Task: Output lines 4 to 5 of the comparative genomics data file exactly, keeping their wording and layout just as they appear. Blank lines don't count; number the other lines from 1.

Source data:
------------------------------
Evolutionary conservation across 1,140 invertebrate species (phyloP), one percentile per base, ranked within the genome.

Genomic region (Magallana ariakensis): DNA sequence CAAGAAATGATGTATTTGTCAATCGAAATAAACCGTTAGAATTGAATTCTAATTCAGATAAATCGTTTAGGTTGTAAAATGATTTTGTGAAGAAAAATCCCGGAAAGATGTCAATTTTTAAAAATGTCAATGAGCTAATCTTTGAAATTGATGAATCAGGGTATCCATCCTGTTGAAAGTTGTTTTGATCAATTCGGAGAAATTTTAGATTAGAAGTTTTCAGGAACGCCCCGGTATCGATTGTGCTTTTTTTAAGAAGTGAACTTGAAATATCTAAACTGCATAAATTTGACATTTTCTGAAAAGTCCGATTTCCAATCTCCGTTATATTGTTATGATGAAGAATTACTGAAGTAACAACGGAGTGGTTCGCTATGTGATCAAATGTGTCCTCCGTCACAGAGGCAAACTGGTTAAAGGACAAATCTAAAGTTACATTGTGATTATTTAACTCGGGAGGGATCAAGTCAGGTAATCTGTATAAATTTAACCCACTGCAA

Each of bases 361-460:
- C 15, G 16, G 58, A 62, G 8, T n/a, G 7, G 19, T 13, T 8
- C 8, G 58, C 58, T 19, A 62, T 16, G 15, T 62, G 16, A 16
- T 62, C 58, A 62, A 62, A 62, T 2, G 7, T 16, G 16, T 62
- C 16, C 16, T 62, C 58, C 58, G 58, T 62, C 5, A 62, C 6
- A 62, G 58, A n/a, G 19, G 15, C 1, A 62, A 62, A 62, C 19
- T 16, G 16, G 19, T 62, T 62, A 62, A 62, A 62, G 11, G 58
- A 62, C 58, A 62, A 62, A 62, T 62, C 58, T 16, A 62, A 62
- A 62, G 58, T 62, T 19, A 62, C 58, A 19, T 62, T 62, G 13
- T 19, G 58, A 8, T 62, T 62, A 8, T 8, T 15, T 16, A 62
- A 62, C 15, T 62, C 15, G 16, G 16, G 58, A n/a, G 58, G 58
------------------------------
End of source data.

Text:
- C 15, G 16, G 58, A 62, G 8, T n/a, G 7, G 19, T 13, T 8
- C 8, G 58, C 58, T 19, A 62, T 16, G 15, T 62, G 16, A 16